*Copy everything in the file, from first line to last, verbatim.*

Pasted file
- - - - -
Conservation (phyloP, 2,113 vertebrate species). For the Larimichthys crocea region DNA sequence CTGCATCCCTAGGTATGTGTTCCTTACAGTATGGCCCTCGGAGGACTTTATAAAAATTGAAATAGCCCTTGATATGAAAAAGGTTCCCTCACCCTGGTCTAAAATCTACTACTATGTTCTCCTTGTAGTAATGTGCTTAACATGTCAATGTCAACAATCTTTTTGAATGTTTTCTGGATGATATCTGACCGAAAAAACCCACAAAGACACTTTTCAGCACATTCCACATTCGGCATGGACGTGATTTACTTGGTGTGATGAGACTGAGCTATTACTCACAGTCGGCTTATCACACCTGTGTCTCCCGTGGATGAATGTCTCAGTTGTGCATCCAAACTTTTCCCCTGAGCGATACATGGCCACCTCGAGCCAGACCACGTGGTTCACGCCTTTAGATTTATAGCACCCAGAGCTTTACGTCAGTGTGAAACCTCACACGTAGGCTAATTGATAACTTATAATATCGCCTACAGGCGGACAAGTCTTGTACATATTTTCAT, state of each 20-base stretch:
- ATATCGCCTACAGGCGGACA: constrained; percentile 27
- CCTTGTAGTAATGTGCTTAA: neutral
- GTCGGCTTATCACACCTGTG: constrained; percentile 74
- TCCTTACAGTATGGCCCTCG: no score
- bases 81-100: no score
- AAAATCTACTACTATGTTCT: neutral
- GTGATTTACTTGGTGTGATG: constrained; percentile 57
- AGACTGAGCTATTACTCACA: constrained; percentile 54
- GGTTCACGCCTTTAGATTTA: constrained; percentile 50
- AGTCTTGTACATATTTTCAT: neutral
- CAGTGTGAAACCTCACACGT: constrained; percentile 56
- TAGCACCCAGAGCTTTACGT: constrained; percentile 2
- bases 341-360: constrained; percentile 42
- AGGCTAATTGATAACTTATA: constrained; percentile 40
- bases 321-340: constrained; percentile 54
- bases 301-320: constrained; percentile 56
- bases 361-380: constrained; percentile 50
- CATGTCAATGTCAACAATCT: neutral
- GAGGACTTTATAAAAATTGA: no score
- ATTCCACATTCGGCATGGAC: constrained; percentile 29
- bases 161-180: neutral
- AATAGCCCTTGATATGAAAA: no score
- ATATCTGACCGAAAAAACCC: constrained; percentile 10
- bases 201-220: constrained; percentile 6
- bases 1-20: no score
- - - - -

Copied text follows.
Conservation (phyloP, 2,113 vertebrate species). For the Larimichthys crocea region DNA sequence CTGCATCCCTAGGTATGTGTTCCTTACAGTATGGCCCTCGGAGGACTTTATAAAAATTGAAATAGCCCTTGATATGAAAAAGGTTCCCTCACCCTGGTCTAAAATCTACTACTATGTTCTCCTTGTAGTAATGTGCTTAACATGTCAATGTCAACAATCTTTTTGAATGTTTTCTGGATGATATCTGACCGAAAAAACCCACAAAGACACTTTTCAGCACATTCCACATTCGGCATGGACGTGATTTACTTGGTGTGATGAGACTGAGCTATTACTCACAGTCGGCTTATCACACCTGTGTCTCCCGTGGATGAATGTCTCAGTTGTGCATCCAAACTTTTCCCCTGAGCGATACATGGCCACCTCGAGCCAGACCACGTGGTTCACGCCTTTAGATTTATAGCACCCAGAGCTTTACGTCAGTGTGAAACCTCACACGTAGGCTAATTGATAACTTATAATATCGCCTACAGGCGGACAAGTCTTGTACATATTTTCAT, state of each 20-base stretch:
- ATATCGCCTACAGGCGGACA: constrained; percentile 27
- CCTTGTAGTAATGTGCTTAA: neutral
- GTCGGCTTATCACACCTGTG: constrained; percentile 74
- TCCTTACAGTATGGCCCTCG: no score
- bases 81-100: no score
- AAAATCTACTACTATGTTCT: neutral
- GTGATTTACTTGGTGTGATG: constrained; percentile 57
- AGACTGAGCTATTACTCACA: constrained; percentile 54
- GGTTCACGCCTTTAGATTTA: constrained; percentile 50
- AGTCTTGTACATATTTTCAT: neutral
- CAGTGTGAAACCTCACACGT: constrained; percentile 56
- TAGCACCCAGAGCTTTACGT: constrained; percentile 2
- bases 341-360: constrained; percentile 42
- AGGCTAATTGATAACTTATA: constrained; percentile 40
- bases 321-340: constrained; percentile 54
- bases 301-320: constrained; percentile 56
- bases 361-380: constrained; percentile 50
- CATGTCAATGTCAACAATCT: neutral
- GAGGACTTTATAAAAATTGA: no score
- ATTCCACATTCGGCATGGAC: constrained; percentile 29
- bases 161-180: neutral
- AATAGCCCTTGATATGAAAA: no score
- ATATCTGACCGAAAAAACCC: constrained; percentile 10
- bases 201-220: constrained; percentile 6
- bases 1-20: no score